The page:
When I produced my poetry collection This Is Not About What You Think a while back I chose the title because it was the perfect title. I’d always imagined my first collection would be called Reader Please Supply Meaning but I’m saving that for my next one. Both titles, however, underline the fact that it’s up to the reader to decide what these poems are ultimately about and that’s all right. As I’ve said already it is interesting to know the background to a poem but that knowledge changes it. I left it out for a reason. It’s called poetic licence: “The freedom to depart from the facts of a matter or from the conventional rules of language when speaking or writing in order to create an effect”.

Let’s have a look at a few from the collection:

Father Figure

This is the floor beside my bed
where I kneel to talk to God.
If I press my ear to the floor.
I can hear Him talk to Mum.
About me. It is always me.

I know what God looks like.
father-and-sonHe looks just like my dad.
I heard him tell my mum:
"In this house I am God."
I heard that through the floor.

Now I only pretend to pray
because I don't want my dad
to really hear the things I think.
Now he's not sure I'm so bad.
I don't want him to know I am.

I just want my dad to love me.

It’s a common enough image, the child kneeling beside his or her bed, hands pressed together—“God bless Mummy, God bless Daddy”—but the simple fact is I never did. I was brought up by god-fearing parents—that is true enough—but they never actually taught me how to pray. Ridiculous, I know! So all the praying stuff in the poem is made up. I never even attempted to talk to God until I was a grown man. The image of me lying with my ear pressed to the bedroom floor—which was directly about the living room—is accurate but that’s not where I heard my dad say, “In this house I am God.” That was years later. He was in the kitchen and I was standing in the hall. I’m not actually sure who he was addressing. I don’t think it was me directly. I get the feeling my mum and probably my brother were there but again I have no idea what prompted his declaration although I do know the scriptural precedent for him feeling he had the right to say that and mean it. Now the lines:

I can hear Him talk to Mum.
About me. It is always me.

suggest strongly that it’s Dad doing the talking whereas the reality was it was Mum talking to him. You see my dad’s name is also James so when I heard her say, “Jimmy,” I assumed she was telling on me—“Our Jimmy did this… Oh, Jimmy did that…”—when actually all she was doing was addressing her husband by name. More fabrication. The sentiment of the poem is an honest one. I did want my dad to love me. I always wanted him to love me for being me though and not for being what he wanted me to be and the truth is he did always love me but he never got me and that was the best I could ever hope for.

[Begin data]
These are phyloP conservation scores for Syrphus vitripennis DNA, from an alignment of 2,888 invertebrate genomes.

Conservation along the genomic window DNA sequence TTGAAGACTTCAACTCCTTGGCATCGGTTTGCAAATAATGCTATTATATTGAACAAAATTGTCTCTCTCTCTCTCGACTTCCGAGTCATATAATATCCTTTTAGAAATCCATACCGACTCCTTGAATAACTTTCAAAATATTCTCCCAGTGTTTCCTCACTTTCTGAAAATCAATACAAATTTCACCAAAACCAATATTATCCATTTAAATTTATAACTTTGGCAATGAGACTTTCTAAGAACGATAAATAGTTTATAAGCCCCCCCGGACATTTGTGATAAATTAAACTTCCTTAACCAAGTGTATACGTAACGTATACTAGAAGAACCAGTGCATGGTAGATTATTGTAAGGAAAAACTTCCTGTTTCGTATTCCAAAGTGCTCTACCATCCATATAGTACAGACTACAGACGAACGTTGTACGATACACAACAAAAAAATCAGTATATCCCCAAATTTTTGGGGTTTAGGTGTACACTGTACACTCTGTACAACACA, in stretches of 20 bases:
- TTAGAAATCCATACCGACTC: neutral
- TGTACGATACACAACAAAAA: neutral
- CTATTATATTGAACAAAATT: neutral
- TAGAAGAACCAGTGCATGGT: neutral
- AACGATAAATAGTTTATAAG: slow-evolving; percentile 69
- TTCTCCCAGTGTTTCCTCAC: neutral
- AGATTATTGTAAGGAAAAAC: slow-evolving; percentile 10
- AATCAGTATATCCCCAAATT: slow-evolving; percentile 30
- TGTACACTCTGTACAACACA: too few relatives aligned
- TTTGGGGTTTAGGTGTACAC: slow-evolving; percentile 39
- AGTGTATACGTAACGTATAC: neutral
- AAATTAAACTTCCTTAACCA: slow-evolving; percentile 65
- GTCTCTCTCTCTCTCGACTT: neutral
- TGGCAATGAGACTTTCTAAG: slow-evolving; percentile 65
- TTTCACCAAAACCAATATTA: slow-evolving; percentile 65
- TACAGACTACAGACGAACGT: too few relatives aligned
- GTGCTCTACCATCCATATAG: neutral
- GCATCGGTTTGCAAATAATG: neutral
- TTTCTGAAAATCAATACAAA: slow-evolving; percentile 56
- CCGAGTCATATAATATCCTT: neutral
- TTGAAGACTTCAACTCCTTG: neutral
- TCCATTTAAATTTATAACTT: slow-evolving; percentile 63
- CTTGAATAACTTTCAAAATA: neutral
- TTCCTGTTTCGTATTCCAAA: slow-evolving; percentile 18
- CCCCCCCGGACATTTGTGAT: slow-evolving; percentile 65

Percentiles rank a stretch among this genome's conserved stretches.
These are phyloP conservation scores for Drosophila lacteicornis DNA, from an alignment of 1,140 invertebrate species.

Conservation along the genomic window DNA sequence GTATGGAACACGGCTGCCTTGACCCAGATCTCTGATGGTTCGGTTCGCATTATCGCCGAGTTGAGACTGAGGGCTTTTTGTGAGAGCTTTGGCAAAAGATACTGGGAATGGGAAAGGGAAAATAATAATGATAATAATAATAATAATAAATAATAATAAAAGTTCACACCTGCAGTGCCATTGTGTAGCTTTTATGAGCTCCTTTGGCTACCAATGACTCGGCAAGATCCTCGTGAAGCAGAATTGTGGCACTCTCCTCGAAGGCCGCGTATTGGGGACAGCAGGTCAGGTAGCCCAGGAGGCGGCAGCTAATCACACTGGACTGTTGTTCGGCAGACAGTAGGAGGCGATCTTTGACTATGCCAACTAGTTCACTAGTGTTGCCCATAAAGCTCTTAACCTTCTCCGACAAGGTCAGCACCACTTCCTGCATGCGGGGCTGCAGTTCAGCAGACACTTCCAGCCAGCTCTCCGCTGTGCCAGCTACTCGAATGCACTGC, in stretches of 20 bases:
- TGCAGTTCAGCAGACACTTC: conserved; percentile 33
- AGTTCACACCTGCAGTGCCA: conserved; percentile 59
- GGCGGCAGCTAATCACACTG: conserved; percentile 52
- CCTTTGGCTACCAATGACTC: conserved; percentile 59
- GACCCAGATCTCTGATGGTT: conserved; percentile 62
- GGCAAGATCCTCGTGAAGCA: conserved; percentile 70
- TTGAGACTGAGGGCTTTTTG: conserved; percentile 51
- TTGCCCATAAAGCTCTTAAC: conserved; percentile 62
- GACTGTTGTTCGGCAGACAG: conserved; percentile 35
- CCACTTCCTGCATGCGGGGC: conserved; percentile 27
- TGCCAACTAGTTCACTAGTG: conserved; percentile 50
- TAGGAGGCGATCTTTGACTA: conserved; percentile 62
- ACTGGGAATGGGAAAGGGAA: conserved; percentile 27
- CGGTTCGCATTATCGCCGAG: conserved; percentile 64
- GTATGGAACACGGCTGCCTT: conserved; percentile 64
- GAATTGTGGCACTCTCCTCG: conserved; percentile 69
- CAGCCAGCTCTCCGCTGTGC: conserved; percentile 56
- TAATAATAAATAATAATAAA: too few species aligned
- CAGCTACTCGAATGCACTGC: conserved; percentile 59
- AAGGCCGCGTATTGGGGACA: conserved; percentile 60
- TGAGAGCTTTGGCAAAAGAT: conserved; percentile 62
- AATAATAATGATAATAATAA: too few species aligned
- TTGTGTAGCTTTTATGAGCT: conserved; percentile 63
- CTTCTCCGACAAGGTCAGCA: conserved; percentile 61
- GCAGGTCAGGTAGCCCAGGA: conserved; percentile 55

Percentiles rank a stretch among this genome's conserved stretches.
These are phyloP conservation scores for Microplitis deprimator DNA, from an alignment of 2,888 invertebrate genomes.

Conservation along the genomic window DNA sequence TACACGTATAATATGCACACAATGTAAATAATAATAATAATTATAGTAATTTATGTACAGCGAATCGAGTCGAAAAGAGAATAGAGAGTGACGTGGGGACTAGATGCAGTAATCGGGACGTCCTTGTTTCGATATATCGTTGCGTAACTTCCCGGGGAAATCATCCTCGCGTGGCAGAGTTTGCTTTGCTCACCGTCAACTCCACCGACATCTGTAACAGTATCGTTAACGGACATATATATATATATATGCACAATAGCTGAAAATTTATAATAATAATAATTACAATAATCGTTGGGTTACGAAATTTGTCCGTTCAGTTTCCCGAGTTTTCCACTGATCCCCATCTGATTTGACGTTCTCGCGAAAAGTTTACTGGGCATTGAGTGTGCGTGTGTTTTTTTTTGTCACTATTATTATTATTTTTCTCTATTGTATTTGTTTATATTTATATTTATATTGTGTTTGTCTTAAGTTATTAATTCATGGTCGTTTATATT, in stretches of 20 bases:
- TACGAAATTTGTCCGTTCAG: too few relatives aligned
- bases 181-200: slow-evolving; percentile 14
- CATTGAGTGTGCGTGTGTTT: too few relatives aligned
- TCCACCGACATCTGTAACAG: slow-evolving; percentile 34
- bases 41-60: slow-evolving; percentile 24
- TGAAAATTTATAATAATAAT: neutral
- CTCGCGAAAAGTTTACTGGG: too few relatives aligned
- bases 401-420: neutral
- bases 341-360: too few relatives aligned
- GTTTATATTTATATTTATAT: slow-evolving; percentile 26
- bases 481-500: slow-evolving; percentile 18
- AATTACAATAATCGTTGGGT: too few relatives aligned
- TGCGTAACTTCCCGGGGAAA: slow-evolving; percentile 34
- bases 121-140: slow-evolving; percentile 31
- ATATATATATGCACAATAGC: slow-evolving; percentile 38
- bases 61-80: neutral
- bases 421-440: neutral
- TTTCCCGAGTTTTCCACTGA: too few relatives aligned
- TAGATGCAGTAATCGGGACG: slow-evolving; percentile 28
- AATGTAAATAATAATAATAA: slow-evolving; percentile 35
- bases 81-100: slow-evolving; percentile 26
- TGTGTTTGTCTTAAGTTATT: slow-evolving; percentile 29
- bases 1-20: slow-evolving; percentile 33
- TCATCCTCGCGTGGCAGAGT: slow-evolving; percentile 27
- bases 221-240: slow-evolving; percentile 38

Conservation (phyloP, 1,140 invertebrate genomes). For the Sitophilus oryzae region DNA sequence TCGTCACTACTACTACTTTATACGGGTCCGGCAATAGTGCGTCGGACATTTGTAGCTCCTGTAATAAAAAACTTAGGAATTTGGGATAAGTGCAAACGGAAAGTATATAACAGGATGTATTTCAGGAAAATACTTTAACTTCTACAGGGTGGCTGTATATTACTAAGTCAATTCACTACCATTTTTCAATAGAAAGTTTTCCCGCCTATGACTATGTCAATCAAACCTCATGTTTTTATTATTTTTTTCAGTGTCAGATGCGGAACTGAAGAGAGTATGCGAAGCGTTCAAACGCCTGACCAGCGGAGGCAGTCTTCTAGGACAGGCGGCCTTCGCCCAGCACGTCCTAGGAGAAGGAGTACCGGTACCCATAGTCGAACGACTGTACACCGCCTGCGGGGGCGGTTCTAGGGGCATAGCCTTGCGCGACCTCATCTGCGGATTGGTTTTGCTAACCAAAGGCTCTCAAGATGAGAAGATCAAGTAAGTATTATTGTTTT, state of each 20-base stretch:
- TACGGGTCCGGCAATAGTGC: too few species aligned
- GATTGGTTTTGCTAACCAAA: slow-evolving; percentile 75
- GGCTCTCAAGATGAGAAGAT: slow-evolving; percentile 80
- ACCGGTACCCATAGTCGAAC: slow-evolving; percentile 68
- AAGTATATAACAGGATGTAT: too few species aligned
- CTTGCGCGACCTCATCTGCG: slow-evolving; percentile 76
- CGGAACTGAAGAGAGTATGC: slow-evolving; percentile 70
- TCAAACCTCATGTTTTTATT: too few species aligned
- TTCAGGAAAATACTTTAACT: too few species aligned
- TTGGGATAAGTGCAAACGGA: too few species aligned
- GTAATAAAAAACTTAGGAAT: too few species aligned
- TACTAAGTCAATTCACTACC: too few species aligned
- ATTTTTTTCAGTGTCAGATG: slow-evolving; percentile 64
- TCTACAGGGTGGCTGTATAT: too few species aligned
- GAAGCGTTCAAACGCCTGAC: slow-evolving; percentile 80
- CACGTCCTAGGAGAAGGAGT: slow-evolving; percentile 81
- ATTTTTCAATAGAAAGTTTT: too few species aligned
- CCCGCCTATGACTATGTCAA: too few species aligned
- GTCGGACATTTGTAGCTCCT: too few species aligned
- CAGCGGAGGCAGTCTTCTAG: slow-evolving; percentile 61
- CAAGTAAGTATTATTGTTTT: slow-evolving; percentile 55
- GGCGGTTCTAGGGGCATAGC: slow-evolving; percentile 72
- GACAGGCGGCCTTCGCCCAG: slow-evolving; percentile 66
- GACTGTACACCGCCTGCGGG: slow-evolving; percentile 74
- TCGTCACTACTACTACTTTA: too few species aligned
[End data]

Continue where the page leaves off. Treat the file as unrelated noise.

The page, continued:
Hammer"Just because you have a hammer
it doesn't make you a joiner."
My father had his way with words.

So I took a handful of nails
and boarded up my heart
against him and against the world.

And safe on the inside I yelled:
"Screw you!"
but he was never one for puns.

This isn’t even about my dad. I was corresponding with a girl at the time—I believe her name was Connie—and she was talking about her relationship with her father so I wrote her this poem. Not sure why I didn’t include a dedication—not like me—but I didn’t and so that’s how the poem stands. My own dad was a mechanic—he looked after machines in a cotton-spinning mill and later in a wool-spinning mill and apparently there’s a world of difference between them—and the truth is he really didn’t have a way with words but he could quote scripture and often did. I might not have been writing about my dad but I was accessing the same sort of feelings I had towards him. I understood where Connie was coming from which is why the poem worked so well.

True Love II

My father had a heart transplant.
Years ago, before I was born,
        doctors took
        out his broken heart

        and gave him a machine instead.
The strange thing about this machine
        was it was
        powered by sadness.

Of course he was always just Dad,
        but, when I discovered the truth,
        at first I
        hated the sadness

        then I became thankful for it
        because as long as I could see
        brokenhearthim be sad
        he would be with me.

And so I made it my job to
        make him the saddest dad in the
        whole wide world.
What else could I do?